Tuesday, December 27, 2011
The Great and the Small, Part 4—How One Small Girl Inspired A Ministry of Access
A few weeks ago, I recounted the story of how Lon Solomon, pastor of the Mega-Church, McLean Bible, came to Christ through his contact with one man who he’d once called the weirdest man in the universe. Today, I want to tell you about the little girl who encouraged him to start a ministry that would impact hurting families across the country—his daughter Jill.
Jill was born to Lon and his wife, almost twenty years ago, with a seizure disorder that left her severely disabled. And though God used this little girl (now a young woman) to stretch and strengthen the faith of a man who is pastor to thousands, she may be most credited for her inspiration to create Access Ministry, the special needs ministry at McLean. What is Access Ministry? It is a multidimensional program for families which includes small groups for Mom’s with special needs children, day programs for adults with disabilities, Bible classes for SN children, lecture series for families, friendship clubs, support groups, signing groups, summer camp and family events. <deep breath here> But if that weren’t enough, McLean Bible Church goes the step further to “spread the love.” Once a year they hold a national conference designed to help churches, communities and families to provide for members with special needs. It’s called Accessibility Summit. I highly recommend this summit to anyone who would like to discover new ways to help this community, especially since it is a hurting community within the Body and is too often neglected by it.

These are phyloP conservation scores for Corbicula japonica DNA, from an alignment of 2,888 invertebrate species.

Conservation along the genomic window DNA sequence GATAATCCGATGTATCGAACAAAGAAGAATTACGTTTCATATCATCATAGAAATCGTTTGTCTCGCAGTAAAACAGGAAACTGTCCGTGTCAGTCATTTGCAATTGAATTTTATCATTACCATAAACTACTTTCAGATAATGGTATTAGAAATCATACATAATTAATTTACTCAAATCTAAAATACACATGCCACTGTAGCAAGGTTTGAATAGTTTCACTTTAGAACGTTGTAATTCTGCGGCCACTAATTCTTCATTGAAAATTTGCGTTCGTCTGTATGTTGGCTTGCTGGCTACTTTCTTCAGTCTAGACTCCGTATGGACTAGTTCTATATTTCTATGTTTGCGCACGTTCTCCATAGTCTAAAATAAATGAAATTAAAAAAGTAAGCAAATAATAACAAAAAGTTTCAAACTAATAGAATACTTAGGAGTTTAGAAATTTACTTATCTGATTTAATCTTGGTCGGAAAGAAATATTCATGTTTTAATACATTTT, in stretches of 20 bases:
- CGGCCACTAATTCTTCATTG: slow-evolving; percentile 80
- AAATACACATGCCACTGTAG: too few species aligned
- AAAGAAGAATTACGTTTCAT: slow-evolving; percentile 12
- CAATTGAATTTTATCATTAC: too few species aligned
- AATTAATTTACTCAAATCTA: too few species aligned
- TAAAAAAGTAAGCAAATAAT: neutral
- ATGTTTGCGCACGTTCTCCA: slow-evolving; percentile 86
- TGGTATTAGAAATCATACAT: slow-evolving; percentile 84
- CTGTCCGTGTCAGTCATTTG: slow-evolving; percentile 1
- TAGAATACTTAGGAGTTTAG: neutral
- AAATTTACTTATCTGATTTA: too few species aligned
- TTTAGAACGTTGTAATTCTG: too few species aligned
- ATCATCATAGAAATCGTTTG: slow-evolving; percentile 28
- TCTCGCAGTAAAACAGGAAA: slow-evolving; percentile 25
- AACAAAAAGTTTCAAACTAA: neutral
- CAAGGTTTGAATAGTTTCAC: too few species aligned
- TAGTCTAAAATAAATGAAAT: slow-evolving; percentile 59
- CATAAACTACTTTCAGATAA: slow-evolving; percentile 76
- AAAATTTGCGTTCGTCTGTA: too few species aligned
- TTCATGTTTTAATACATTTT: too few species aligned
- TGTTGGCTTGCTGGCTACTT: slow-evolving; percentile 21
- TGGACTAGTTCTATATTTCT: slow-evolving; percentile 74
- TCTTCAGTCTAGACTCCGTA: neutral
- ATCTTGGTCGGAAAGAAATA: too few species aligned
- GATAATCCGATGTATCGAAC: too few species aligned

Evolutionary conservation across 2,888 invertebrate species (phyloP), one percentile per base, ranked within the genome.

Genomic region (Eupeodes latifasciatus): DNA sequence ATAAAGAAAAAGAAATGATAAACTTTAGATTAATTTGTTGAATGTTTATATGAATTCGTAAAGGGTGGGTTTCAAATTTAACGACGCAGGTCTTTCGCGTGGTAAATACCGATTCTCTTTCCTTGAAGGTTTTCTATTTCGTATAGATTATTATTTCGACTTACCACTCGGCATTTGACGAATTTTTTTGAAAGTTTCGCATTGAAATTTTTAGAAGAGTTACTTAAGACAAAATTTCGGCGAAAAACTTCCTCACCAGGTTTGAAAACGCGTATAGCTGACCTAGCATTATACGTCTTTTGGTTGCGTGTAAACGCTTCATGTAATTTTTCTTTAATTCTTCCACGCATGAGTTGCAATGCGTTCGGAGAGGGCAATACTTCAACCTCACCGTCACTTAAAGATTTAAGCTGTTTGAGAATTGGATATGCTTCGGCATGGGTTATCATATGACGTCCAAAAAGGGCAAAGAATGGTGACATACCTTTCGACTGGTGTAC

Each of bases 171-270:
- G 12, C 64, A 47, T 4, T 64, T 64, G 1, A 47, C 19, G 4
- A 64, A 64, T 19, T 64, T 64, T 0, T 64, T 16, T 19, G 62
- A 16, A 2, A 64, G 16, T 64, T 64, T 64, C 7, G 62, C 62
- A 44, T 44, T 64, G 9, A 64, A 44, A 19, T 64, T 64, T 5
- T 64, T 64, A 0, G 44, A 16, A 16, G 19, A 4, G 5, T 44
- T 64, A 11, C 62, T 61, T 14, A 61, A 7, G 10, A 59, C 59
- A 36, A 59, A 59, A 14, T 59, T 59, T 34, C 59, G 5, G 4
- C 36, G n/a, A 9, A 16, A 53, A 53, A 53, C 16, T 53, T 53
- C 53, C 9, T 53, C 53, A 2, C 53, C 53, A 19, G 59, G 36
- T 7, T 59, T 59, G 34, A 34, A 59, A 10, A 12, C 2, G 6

Often, families with special needs forego the blessing of church attendance because they have a child who will not “behave” in the sanctuary and the children’s program cannot accommodate them. These families need Christ as much as anyone else, but are sometimes forgotten as we strive to reach families solely through Christian sports ministries which only alienate the disabled further.
Having visited McLean, I can tell you, they do not alienate the disabled in any way. I have written on blogs about how I rarely see an accurate microcosm of the special needs community among church attenders. The percentage of disabled in most churches on a given Sunday seems much smaller than that which is among us in the public sphere. Not so at McLean. As I walked the corridors of the complex, I encountered groups of individuals signing to one another, scads of members in wheelchairs, parents gripping the hands of their autistic children and members leading the blind into elevators. I was in awe! This is the fruit of Jill’s inspiration.
My prayer today is that you, the reader, will visit the Accessibility Summit site and beg your church to send someone to the conference April 20-21 this year so YOUR church can be part of this great ministry.
Other posts in this series:
The Great and the Small--God
The Great and the Small--The Man Who Inspired a Congregation ... Sorta
The Great and the Small--The Button Lady